The Dominion Bank
|Fate||Merged with the Bank of Toronto|
|Headquarters||Toronto, Ontario, Canada|
In 1871, the Dominion Bank was launched by entrepreneurs and professionals under the leadership of James Austin with the opening of its first branch on King Street in Toronto, Ontario. They were dedicated to creating a new institution “conducive to the general prosperity of that section of the country.” The Dominion Bank was a cautious institution, “selecting its customers carefully, serving them well, and duly prospering with them” (in the words of the official history). It too created a network of branches, and in 1872 became the first Canadian bank to have two branches in one city – Toronto.
With the maturing of the Canadian economy and the opening of northern Ontario and the West in 1880s and 1890s, the banks became more aggressive in loans to resource industries, utilities, and manufacturing. In 1897, the Dominion Bank opened its first western branch in Winnipeg. In the first decade of the twentieth century, the bank rapidly expanded their branch networks in central Canada and across the west.
The First World War brought new challenges for the bank when they were called upon to finance war expenditures and to support the innovation of war bonds marketed to the general public. Half the staff of the bank served in the armed forces.
Except for some contraction in the western provinces due to drought, the decade following the war was one of expansion and increasing profitability due to resource development and industrial expansion. Both banks weathered the storm of Great Depression in the 1930s without great difficulty, despite a decline in earnings. Like all Canadian banks, they endured criticism of its credit policies and resisted the introduction of a central bank to control the money supply and advise on fiscal policy. Ultimately the Bank of Canada was established and the banks relinquished their right to issue their own currency.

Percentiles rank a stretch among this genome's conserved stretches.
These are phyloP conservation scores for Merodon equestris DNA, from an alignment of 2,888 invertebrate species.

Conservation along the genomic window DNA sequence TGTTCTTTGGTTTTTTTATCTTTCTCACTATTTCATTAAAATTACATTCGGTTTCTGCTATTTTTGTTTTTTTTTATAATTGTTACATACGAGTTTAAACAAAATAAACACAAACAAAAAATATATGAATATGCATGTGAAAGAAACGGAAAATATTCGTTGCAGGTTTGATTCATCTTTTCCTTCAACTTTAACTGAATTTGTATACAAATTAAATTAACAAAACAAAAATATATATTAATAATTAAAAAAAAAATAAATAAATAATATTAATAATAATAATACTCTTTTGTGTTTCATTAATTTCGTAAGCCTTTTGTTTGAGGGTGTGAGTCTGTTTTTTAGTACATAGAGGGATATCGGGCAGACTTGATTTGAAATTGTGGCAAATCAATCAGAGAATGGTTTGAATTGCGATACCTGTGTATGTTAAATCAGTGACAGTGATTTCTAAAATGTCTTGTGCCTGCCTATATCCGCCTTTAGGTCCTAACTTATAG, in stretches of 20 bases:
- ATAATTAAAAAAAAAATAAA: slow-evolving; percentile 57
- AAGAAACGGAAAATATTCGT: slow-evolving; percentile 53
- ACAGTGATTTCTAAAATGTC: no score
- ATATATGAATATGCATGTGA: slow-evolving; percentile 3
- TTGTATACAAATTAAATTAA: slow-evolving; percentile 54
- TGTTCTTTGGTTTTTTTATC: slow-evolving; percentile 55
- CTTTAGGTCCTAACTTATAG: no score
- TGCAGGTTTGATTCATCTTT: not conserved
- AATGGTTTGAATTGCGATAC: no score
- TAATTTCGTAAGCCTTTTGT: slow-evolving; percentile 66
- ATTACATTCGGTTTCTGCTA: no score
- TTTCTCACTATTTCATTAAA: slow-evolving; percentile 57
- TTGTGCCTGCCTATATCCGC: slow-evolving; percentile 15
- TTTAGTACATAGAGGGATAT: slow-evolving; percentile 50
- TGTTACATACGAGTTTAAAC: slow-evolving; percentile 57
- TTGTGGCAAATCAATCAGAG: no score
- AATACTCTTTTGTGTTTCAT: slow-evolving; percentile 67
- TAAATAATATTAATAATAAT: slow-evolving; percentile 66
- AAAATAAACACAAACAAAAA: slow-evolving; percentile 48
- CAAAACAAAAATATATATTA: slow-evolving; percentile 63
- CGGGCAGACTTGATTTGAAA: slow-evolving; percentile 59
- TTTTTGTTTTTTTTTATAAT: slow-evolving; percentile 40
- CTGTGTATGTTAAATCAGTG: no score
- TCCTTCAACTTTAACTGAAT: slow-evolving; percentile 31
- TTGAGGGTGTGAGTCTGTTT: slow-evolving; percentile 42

The coming of the Second World War involved the banks, once again, in the marketing of war bonds and in participation in the control of foreign exchange, rationing, and other financial war measures. Approximately 500 staff, or almost half the total, entered the armed forces.
The Dominion Bank emerged from the war in 1945 stronger than ever, with assets more than doubled since 1939. With the post-war boom they became more active in business lending and in the penetration of new markets. However, they quickly realized that the costs of expansion and competition with much larger rivals made their objectives difficult to realize. The bank had engaged in acquisitions or mergers in order to grow, but determined that a union with a bank of equal size would place it in a much stronger position to take advantage of the opportunities of the post-war economy.
In 1954 negotiations began between the Bank of Toronto and the Dominion Bank, and by the end of the year an amalgamation agreement was reached. In their brief to the Minister of Finance the banks stated: “It is more burdensome for a small bank to keep pace with the development of our country than for a large bank, with the result that the effective growth and comparative influence of smaller banks will probably in the future decline in comparison with that of the larger banks.”
On November 1, 1954, Canada's minister of finance announced that the amalgamation was accepted and shareholders were asked for their approval. This was forthcoming in December and on February 1, 1955, the Bank of Toronto and The Dominion Bank became the Toronto-Dominion Bank.
The Dominion (Toronto-Dominion) Bank building in Calgary, Alberta, built in 1911, is on the Registry of Historical Places of Canada. The Dominion Bank Building in Winnipeg, Manitoba, built in 1907, is on the Registry of Historical Places of Canada.
- James Austin (businessman), 1871-1897
- Sir Frank Smith, 1897-1901
- Sir Edmund Osler, 1901-1924
- Sir Augustus Nanton, 1924-1925
- Albert W. Austin, 1925-1933
- Clarence A. Bogert, 1933-1948
- C. H. Carlisle, 1934-1948
- Robert Rae - 1948
- "Table of Private Acts: Dominion Bank". Department of Justice.
- Dominion Bank building. Retrieved 2013-11-11
- Dominion Bank Building. Retrieved 2013-11-11
- "The Dominion Bank." The Encyclopedia of Canada, Vol. II, W. Stewart WALLACE, ed., Toronto, University Associates of Canada, 1948, 411p., pp. 224-225.
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